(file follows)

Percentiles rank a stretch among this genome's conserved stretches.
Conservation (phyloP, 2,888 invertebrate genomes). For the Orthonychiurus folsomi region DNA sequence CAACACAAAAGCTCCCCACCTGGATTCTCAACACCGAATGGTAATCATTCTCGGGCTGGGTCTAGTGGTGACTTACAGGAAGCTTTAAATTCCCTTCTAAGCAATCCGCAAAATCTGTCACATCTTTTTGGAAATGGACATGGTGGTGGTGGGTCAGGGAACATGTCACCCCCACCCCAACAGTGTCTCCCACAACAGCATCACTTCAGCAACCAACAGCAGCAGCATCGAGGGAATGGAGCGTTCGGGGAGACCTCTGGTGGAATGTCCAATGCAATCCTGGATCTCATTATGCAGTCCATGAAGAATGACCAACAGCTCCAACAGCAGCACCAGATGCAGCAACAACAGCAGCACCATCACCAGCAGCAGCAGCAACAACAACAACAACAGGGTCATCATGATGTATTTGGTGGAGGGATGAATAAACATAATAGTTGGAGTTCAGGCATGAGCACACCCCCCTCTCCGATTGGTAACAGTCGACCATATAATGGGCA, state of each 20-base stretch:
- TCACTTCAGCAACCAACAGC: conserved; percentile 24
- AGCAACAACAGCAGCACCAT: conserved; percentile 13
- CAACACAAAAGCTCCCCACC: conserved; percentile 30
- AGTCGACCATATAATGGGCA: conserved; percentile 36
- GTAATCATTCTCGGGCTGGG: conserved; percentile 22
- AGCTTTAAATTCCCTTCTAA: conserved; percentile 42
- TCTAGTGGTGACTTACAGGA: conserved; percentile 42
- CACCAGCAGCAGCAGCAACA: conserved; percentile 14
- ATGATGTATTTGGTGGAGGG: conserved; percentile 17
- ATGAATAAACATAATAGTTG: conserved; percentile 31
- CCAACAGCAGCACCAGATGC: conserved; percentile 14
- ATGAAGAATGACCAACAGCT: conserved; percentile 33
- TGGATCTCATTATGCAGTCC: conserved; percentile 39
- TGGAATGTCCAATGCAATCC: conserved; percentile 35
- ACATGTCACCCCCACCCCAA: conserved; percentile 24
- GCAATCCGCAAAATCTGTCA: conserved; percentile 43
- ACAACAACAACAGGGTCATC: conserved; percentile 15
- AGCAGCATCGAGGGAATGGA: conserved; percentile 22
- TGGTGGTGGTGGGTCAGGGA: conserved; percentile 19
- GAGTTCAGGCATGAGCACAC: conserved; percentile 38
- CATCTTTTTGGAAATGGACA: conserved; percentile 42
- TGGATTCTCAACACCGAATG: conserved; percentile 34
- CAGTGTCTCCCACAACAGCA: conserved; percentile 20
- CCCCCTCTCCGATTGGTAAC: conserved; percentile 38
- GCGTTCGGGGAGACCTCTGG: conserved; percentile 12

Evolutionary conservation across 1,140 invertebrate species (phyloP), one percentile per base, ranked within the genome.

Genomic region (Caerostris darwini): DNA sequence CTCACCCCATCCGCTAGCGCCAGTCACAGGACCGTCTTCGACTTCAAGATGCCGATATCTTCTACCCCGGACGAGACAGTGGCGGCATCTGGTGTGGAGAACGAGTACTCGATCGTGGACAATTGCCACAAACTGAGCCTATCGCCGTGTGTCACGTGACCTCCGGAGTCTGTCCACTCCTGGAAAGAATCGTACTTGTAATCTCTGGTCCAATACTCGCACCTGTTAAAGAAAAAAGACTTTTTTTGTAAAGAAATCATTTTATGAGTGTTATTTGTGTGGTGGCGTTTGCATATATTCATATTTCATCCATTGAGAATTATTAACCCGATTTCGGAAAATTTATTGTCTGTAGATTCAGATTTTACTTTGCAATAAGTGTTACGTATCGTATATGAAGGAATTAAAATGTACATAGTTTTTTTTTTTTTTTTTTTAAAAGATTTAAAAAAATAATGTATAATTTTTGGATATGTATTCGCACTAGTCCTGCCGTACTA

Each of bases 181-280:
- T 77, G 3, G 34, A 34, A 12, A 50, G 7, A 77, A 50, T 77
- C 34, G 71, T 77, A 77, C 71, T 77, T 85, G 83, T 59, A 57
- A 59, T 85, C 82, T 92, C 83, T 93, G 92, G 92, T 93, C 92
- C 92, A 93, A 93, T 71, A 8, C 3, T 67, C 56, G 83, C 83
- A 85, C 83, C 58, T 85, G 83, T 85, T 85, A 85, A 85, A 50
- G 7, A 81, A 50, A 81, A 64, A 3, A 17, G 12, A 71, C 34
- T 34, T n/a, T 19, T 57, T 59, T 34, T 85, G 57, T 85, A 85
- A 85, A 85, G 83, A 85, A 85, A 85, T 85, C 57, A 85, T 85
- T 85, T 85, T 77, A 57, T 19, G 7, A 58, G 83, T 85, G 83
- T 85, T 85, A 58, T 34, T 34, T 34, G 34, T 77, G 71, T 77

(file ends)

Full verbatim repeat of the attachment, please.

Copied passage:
Percentiles rank a stretch among this genome's conserved stretches.
Conservation (phyloP, 2,888 invertebrate genomes). For the Orthonychiurus folsomi region DNA sequence CAACACAAAAGCTCCCCACCTGGATTCTCAACACCGAATGGTAATCATTCTCGGGCTGGGTCTAGTGGTGACTTACAGGAAGCTTTAAATTCCCTTCTAAGCAATCCGCAAAATCTGTCACATCTTTTTGGAAATGGACATGGTGGTGGTGGGTCAGGGAACATGTCACCCCCACCCCAACAGTGTCTCCCACAACAGCATCACTTCAGCAACCAACAGCAGCAGCATCGAGGGAATGGAGCGTTCGGGGAGACCTCTGGTGGAATGTCCAATGCAATCCTGGATCTCATTATGCAGTCCATGAAGAATGACCAACAGCTCCAACAGCAGCACCAGATGCAGCAACAACAGCAGCACCATCACCAGCAGCAGCAGCAACAACAACAACAACAGGGTCATCATGATGTATTTGGTGGAGGGATGAATAAACATAATAGTTGGAGTTCAGGCATGAGCACACCCCCCTCTCCGATTGGTAACAGTCGACCATATAATGGGCA, state of each 20-base stretch:
- TCACTTCAGCAACCAACAGC: conserved; percentile 24
- AGCAACAACAGCAGCACCAT: conserved; percentile 13
- CAACACAAAAGCTCCCCACC: conserved; percentile 30
- AGTCGACCATATAATGGGCA: conserved; percentile 36
- GTAATCATTCTCGGGCTGGG: conserved; percentile 22
- AGCTTTAAATTCCCTTCTAA: conserved; percentile 42
- TCTAGTGGTGACTTACAGGA: conserved; percentile 42
- CACCAGCAGCAGCAGCAACA: conserved; percentile 14
- ATGATGTATTTGGTGGAGGG: conserved; percentile 17
- ATGAATAAACATAATAGTTG: conserved; percentile 31
- CCAACAGCAGCACCAGATGC: conserved; percentile 14
- ATGAAGAATGACCAACAGCT: conserved; percentile 33
- TGGATCTCATTATGCAGTCC: conserved; percentile 39
- TGGAATGTCCAATGCAATCC: conserved; percentile 35
- ACATGTCACCCCCACCCCAA: conserved; percentile 24
- GCAATCCGCAAAATCTGTCA: conserved; percentile 43
- ACAACAACAACAGGGTCATC: conserved; percentile 15
- AGCAGCATCGAGGGAATGGA: conserved; percentile 22
- TGGTGGTGGTGGGTCAGGGA: conserved; percentile 19
- GAGTTCAGGCATGAGCACAC: conserved; percentile 38
- CATCTTTTTGGAAATGGACA: conserved; percentile 42
- TGGATTCTCAACACCGAATG: conserved; percentile 34
- CAGTGTCTCCCACAACAGCA: conserved; percentile 20
- CCCCCTCTCCGATTGGTAAC: conserved; percentile 38
- GCGTTCGGGGAGACCTCTGG: conserved; percentile 12

Evolutionary conservation across 1,140 invertebrate species (phyloP), one percentile per base, ranked within the genome.

Genomic region (Caerostris darwini): DNA sequence CTCACCCCATCCGCTAGCGCCAGTCACAGGACCGTCTTCGACTTCAAGATGCCGATATCTTCTACCCCGGACGAGACAGTGGCGGCATCTGGTGTGGAGAACGAGTACTCGATCGTGGACAATTGCCACAAACTGAGCCTATCGCCGTGTGTCACGTGACCTCCGGAGTCTGTCCACTCCTGGAAAGAATCGTACTTGTAATCTCTGGTCCAATACTCGCACCTGTTAAAGAAAAAAGACTTTTTTTGTAAAGAAATCATTTTATGAGTGTTATTTGTGTGGTGGCGTTTGCATATATTCATATTTCATCCATTGAGAATTATTAACCCGATTTCGGAAAATTTATTGTCTGTAGATTCAGATTTTACTTTGCAATAAGTGTTACGTATCGTATATGAAGGAATTAAAATGTACATAGTTTTTTTTTTTTTTTTTTTAAAAGATTTAAAAAAATAATGTATAATTTTTGGATATGTATTCGCACTAGTCCTGCCGTACTA

Each of bases 181-280:
- T 77, G 3, G 34, A 34, A 12, A 50, G 7, A 77, A 50, T 77
- C 34, G 71, T 77, A 77, C 71, T 77, T 85, G 83, T 59, A 57
- A 59, T 85, C 82, T 92, C 83, T 93, G 92, G 92, T 93, C 92
- C 92, A 93, A 93, T 71, A 8, C 3, T 67, C 56, G 83, C 83
- A 85, C 83, C 58, T 85, G 83, T 85, T 85, A 85, A 85, A 50
- G 7, A 81, A 50, A 81, A 64, A 3, A 17, G 12, A 71, C 34
- T 34, T n/a, T 19, T 57, T 59, T 34, T 85, G 57, T 85, A 85
- A 85, A 85, G 83, A 85, A 85, A 85, T 85, C 57, A 85, T 85
- T 85, T 85, T 77, A 57, T 19, G 7, A 58, G 83, T 85, G 83
- T 85, T 85, A 58, T 34, T 34, T 34, G 34, T 77, G 71, T 77